Interviewer: Finding answers about issues of practical and immediate relevance to our society is at the heart of your project. Yet how do you plan on bringing your academic debate and results into the public’s attention?

Prof. Beistegui: The website is an attempt to open up a space without any guarantee that it will have any effect. We are quite loose about the limits of what we are doing. You can never tell in advance what the effects of what you are doing can be, especially if you project yourself into the future and fairly long term. Ripple effects are perhaps what we hope for and perhaps a media picking up on some of the things that we are doing in the context of the project. It is interesting to see how in the last 20 years, I feel that philosophy has gained a place in the public sphere that it did not have in this country. Philosophy has had a different trajectory and role in different countries, if we limit ourselves, again, to the European situation. We cannot assume that the British situation is the same as the German or the French or the Italian and so forth. Each country has its own history when philosophy comes into play, but it is striking to see how the philosophical voice is growing in public debates today.

Interviewer: Many of our student readers are likely to have a deep interest in philosophy yet have significant doubts over the usefulness and applicability of philosophy in today’s hyper-competitive world. Do you think that initiatives like your project can assuage their doubts?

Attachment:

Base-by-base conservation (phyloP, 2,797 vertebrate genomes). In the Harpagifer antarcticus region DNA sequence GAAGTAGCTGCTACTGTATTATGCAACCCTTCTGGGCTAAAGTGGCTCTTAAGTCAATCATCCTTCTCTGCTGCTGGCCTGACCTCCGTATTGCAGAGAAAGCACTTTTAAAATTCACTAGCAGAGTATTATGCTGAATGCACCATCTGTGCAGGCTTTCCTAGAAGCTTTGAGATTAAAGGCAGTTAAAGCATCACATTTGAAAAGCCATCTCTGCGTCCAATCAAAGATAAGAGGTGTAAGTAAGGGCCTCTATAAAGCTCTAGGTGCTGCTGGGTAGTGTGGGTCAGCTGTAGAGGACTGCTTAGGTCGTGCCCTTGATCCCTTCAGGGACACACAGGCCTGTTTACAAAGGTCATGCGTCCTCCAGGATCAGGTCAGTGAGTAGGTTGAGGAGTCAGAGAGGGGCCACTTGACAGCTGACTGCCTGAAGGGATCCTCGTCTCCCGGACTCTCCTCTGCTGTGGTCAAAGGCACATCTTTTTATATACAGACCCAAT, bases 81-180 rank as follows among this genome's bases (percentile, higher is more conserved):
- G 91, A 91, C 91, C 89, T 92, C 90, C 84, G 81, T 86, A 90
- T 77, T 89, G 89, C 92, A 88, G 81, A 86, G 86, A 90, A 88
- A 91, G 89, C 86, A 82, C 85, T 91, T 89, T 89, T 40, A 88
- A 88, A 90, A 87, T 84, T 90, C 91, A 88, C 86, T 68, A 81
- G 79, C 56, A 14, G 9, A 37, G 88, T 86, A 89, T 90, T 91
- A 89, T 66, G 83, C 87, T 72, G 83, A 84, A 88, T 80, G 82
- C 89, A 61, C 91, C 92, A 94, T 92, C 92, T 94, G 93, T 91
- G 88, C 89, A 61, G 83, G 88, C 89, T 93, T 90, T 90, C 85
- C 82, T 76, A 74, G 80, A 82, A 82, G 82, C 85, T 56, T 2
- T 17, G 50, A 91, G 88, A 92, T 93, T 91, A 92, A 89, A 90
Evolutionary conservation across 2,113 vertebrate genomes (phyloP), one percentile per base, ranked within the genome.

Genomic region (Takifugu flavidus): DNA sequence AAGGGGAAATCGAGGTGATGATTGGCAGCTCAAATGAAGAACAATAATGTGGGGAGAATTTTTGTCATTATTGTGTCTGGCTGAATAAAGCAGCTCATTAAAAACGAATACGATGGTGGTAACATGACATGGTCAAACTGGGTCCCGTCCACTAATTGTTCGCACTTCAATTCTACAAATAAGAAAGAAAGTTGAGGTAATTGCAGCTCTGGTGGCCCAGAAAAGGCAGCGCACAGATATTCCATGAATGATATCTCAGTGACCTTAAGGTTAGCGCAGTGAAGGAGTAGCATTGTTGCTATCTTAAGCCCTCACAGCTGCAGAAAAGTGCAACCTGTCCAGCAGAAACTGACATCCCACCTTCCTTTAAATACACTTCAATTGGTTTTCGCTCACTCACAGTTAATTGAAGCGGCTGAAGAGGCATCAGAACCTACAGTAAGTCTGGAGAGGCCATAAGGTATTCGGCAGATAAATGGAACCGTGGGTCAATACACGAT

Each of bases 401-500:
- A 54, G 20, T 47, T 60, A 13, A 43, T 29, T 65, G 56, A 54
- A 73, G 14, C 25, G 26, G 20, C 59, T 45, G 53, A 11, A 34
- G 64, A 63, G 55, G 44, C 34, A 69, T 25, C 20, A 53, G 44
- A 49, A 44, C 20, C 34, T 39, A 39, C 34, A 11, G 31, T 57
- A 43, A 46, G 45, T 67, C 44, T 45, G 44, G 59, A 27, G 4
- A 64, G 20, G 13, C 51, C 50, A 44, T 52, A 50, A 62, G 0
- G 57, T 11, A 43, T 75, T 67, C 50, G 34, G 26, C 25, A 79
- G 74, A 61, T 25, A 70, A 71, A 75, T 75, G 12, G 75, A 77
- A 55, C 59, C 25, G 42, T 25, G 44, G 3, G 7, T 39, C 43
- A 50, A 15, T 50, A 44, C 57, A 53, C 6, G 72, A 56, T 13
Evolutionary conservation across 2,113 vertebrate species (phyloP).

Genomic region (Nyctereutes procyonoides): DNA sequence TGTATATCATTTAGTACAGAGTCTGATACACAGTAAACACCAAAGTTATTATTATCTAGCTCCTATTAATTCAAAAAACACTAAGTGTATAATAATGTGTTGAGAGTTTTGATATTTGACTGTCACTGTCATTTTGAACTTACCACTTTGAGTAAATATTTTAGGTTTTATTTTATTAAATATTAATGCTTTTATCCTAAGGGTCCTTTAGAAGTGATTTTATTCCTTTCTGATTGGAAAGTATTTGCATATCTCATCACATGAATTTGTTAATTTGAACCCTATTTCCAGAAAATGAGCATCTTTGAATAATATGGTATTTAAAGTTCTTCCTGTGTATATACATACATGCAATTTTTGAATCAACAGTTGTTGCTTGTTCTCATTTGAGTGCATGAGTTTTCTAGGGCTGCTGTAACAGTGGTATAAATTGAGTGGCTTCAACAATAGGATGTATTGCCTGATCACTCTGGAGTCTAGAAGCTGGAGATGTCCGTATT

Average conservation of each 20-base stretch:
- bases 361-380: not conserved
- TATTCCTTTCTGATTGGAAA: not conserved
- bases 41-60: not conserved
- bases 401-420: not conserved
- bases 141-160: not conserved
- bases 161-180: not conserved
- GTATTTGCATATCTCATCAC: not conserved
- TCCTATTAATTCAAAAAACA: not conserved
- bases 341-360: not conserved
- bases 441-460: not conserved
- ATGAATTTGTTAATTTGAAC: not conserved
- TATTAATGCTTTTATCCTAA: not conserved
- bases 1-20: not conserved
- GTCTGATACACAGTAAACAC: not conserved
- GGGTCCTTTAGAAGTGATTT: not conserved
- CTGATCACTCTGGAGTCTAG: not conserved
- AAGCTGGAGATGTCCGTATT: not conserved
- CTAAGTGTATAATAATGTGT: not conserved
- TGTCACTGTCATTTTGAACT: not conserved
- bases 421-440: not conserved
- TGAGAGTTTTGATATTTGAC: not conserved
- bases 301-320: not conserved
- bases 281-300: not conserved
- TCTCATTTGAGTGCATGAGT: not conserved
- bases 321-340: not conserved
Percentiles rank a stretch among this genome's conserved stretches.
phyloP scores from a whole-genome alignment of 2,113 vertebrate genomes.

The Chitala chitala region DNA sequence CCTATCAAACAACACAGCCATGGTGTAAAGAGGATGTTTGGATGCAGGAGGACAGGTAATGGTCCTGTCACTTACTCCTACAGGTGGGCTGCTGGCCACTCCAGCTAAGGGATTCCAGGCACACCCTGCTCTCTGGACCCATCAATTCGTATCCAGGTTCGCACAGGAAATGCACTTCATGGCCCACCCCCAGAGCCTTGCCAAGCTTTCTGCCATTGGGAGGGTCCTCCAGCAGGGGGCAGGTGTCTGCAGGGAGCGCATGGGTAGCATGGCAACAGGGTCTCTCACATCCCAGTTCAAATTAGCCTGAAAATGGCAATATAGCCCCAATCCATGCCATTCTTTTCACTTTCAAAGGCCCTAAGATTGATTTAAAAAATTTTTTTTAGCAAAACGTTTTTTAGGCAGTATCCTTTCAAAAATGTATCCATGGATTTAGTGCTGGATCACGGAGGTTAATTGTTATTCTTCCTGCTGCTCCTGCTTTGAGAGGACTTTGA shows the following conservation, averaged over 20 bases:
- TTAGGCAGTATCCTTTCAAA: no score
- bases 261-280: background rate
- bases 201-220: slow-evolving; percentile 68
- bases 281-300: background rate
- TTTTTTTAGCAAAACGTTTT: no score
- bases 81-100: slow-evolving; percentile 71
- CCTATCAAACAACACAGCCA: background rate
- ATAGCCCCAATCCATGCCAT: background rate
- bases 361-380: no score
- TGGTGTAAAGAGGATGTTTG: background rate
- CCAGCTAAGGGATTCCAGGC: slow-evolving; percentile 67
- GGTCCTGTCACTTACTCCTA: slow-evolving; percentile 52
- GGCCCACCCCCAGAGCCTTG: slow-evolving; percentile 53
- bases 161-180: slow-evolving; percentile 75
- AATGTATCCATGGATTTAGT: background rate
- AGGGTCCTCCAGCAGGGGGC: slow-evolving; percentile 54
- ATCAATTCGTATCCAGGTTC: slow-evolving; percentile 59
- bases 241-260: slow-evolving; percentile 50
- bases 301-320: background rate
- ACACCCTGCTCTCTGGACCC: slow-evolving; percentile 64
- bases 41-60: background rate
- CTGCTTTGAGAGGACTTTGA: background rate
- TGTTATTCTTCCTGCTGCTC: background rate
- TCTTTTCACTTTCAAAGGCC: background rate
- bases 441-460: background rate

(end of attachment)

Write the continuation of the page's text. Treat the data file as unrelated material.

Prof. Beistegui: Well, I would certainly hope so. But let me perhaps give you another example that is related, because it is part of the work, I have been doing following with Foucault’s invitation. You talked about the hypercompetitive world. One of the things that I do in a book I just published called ‘The Government of Desire’, which is a philosophical and critical history of desire as well as liberalism and neoliberalism at the same time. I will not go into detail as that is not the point of this interview. One thing that I do in this book is to show how the concept, the value and the norm of the competition were introduced and how it has increasingly come to define ourselves – the way in which we relate to other and the way in which we relate to ourselves. One way, I think, in which I would answer your question is by saying: why do we not start questioning the value of this norm of competition. If we feel there is something questionable about it, how can we resist competition as opposed embrace it? When we are told – and it is true – the current world is a hyper-competitive one. One, that I think, generates all sorts of fears and anxieties amongst the student body to a greater degree than when I was growing up because I did not grow up in this world where I thought that it was myself against the entire world. Once you are able to question that norm of competition, then you might want to think (and this is back to the idea of the room for manoeuvre that we have), how can I resist this and not allow myself to live the competitive life. Am I really forced to live it that way? Are there possible alternatives, where are they and how can I develop them? This is where philosophy has a role to play – where we are told: “This is the situation. Live with it”, to say how did this situation come about in the first place? Do I really need to live with it? Do I really want to live with, and if not, how can I live? These philosophical questions are relevant not only to philosophy students but to any student in general.